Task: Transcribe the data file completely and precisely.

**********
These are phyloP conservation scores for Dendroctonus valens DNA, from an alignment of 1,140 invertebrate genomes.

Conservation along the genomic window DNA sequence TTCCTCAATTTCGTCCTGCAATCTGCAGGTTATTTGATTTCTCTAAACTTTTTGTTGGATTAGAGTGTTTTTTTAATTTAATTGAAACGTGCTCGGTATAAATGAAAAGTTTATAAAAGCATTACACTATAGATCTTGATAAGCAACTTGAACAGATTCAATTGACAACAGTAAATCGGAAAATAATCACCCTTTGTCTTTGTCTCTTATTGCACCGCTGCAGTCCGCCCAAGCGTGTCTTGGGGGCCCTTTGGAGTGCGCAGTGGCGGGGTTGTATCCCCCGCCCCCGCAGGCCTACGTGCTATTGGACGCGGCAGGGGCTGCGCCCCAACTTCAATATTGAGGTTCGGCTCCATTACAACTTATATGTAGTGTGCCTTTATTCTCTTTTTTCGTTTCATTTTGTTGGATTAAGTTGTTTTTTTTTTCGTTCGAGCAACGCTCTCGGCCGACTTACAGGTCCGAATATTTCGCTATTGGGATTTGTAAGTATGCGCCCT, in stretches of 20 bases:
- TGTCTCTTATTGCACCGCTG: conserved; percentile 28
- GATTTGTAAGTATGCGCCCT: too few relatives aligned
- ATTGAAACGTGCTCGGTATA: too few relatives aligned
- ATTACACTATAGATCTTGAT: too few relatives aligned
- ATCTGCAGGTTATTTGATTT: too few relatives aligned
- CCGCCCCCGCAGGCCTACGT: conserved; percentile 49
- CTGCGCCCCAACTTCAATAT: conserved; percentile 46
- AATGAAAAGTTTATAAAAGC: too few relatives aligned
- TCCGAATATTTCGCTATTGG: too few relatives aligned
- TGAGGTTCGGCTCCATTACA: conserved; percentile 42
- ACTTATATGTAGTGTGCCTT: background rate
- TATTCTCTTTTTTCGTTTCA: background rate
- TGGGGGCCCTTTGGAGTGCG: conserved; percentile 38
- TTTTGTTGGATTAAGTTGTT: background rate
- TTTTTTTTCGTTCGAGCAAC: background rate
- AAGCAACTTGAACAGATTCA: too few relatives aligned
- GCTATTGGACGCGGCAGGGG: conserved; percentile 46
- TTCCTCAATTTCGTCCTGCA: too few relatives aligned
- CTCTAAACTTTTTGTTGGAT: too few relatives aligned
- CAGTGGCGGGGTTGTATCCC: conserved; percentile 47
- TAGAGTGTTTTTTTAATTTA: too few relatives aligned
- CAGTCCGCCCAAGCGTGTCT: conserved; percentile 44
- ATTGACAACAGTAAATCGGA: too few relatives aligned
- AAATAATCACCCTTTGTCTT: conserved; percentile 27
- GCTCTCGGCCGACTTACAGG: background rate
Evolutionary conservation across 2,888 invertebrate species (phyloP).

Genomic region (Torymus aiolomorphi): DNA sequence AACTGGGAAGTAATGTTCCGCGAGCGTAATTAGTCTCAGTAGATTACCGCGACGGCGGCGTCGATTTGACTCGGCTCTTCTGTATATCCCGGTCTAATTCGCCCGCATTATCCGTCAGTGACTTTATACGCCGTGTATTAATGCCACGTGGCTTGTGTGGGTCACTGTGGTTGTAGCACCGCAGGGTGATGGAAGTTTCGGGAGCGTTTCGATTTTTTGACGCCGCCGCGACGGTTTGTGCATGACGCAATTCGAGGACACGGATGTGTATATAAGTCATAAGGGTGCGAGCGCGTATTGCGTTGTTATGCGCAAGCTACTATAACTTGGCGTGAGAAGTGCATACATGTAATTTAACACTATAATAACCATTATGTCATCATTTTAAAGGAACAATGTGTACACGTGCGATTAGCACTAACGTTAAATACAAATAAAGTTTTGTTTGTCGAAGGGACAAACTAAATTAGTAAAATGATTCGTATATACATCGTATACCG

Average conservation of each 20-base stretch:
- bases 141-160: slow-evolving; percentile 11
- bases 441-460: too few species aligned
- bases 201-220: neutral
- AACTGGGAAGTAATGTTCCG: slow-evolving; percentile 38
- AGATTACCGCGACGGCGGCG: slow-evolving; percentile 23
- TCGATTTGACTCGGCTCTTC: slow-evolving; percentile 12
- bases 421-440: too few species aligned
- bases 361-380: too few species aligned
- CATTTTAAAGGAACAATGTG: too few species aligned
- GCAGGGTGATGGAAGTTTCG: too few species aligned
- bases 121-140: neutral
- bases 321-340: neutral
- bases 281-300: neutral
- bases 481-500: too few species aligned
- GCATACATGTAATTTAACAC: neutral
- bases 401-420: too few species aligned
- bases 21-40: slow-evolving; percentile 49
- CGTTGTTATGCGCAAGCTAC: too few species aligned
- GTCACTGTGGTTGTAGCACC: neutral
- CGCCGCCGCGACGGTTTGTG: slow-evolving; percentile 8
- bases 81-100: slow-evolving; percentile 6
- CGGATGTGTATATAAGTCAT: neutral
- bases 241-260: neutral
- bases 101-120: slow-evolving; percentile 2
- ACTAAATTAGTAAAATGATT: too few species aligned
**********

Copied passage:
These are phyloP conservation scores for Dendroctonus valens DNA, from an alignment of 1,140 invertebrate genomes.

Conservation along the genomic window DNA sequence TTCCTCAATTTCGTCCTGCAATCTGCAGGTTATTTGATTTCTCTAAACTTTTTGTTGGATTAGAGTGTTTTTTTAATTTAATTGAAACGTGCTCGGTATAAATGAAAAGTTTATAAAAGCATTACACTATAGATCTTGATAAGCAACTTGAACAGATTCAATTGACAACAGTAAATCGGAAAATAATCACCCTTTGTCTTTGTCTCTTATTGCACCGCTGCAGTCCGCCCAAGCGTGTCTTGGGGGCCCTTTGGAGTGCGCAGTGGCGGGGTTGTATCCCCCGCCCCCGCAGGCCTACGTGCTATTGGACGCGGCAGGGGCTGCGCCCCAACTTCAATATTGAGGTTCGGCTCCATTACAACTTATATGTAGTGTGCCTTTATTCTCTTTTTTCGTTTCATTTTGTTGGATTAAGTTGTTTTTTTTTTCGTTCGAGCAACGCTCTCGGCCGACTTACAGGTCCGAATATTTCGCTATTGGGATTTGTAAGTATGCGCCCT, in stretches of 20 bases:
- TGTCTCTTATTGCACCGCTG: conserved; percentile 28
- GATTTGTAAGTATGCGCCCT: too few relatives aligned
- ATTGAAACGTGCTCGGTATA: too few relatives aligned
- ATTACACTATAGATCTTGAT: too few relatives aligned
- ATCTGCAGGTTATTTGATTT: too few relatives aligned
- CCGCCCCCGCAGGCCTACGT: conserved; percentile 49
- CTGCGCCCCAACTTCAATAT: conserved; percentile 46
- AATGAAAAGTTTATAAAAGC: too few relatives aligned
- TCCGAATATTTCGCTATTGG: too few relatives aligned
- TGAGGTTCGGCTCCATTACA: conserved; percentile 42
- ACTTATATGTAGTGTGCCTT: background rate
- TATTCTCTTTTTTCGTTTCA: background rate
- TGGGGGCCCTTTGGAGTGCG: conserved; percentile 38
- TTTTGTTGGATTAAGTTGTT: background rate
- TTTTTTTTCGTTCGAGCAAC: background rate
- AAGCAACTTGAACAGATTCA: too few relatives aligned
- GCTATTGGACGCGGCAGGGG: conserved; percentile 46
- TTCCTCAATTTCGTCCTGCA: too few relatives aligned
- CTCTAAACTTTTTGTTGGAT: too few relatives aligned
- CAGTGGCGGGGTTGTATCCC: conserved; percentile 47
- TAGAGTGTTTTTTTAATTTA: too few relatives aligned
- CAGTCCGCCCAAGCGTGTCT: conserved; percentile 44
- ATTGACAACAGTAAATCGGA: too few relatives aligned
- AAATAATCACCCTTTGTCTT: conserved; percentile 27
- GCTCTCGGCCGACTTACAGG: background rate
Evolutionary conservation across 2,888 invertebrate species (phyloP).

Genomic region (Torymus aiolomorphi): DNA sequence AACTGGGAAGTAATGTTCCGCGAGCGTAATTAGTCTCAGTAGATTACCGCGACGGCGGCGTCGATTTGACTCGGCTCTTCTGTATATCCCGGTCTAATTCGCCCGCATTATCCGTCAGTGACTTTATACGCCGTGTATTAATGCCACGTGGCTTGTGTGGGTCACTGTGGTTGTAGCACCGCAGGGTGATGGAAGTTTCGGGAGCGTTTCGATTTTTTGACGCCGCCGCGACGGTTTGTGCATGACGCAATTCGAGGACACGGATGTGTATATAAGTCATAAGGGTGCGAGCGCGTATTGCGTTGTTATGCGCAAGCTACTATAACTTGGCGTGAGAAGTGCATACATGTAATTTAACACTATAATAACCATTATGTCATCATTTTAAAGGAACAATGTGTACACGTGCGATTAGCACTAACGTTAAATACAAATAAAGTTTTGTTTGTCGAAGGGACAAACTAAATTAGTAAAATGATTCGTATATACATCGTATACCG

Average conservation of each 20-base stretch:
- bases 141-160: slow-evolving; percentile 11
- bases 441-460: too few species aligned
- bases 201-220: neutral
- AACTGGGAAGTAATGTTCCG: slow-evolving; percentile 38
- AGATTACCGCGACGGCGGCG: slow-evolving; percentile 23
- TCGATTTGACTCGGCTCTTC: slow-evolving; percentile 12
- bases 421-440: too few species aligned
- bases 361-380: too few species aligned
- CATTTTAAAGGAACAATGTG: too few species aligned
- GCAGGGTGATGGAAGTTTCG: too few species aligned
- bases 121-140: neutral
- bases 321-340: neutral
- bases 281-300: neutral
- bases 481-500: too few species aligned
- GCATACATGTAATTTAACAC: neutral
- bases 401-420: too few species aligned
- bases 21-40: slow-evolving; percentile 49
- CGTTGTTATGCGCAAGCTAC: too few species aligned
- GTCACTGTGGTTGTAGCACC: neutral
- CGCCGCCGCGACGGTTTGTG: slow-evolving; percentile 8
- bases 81-100: slow-evolving; percentile 6
- CGGATGTGTATATAAGTCAT: neutral
- bases 241-260: neutral
- bases 101-120: slow-evolving; percentile 2
- ACTAAATTAGTAAAATGATT: too few species aligned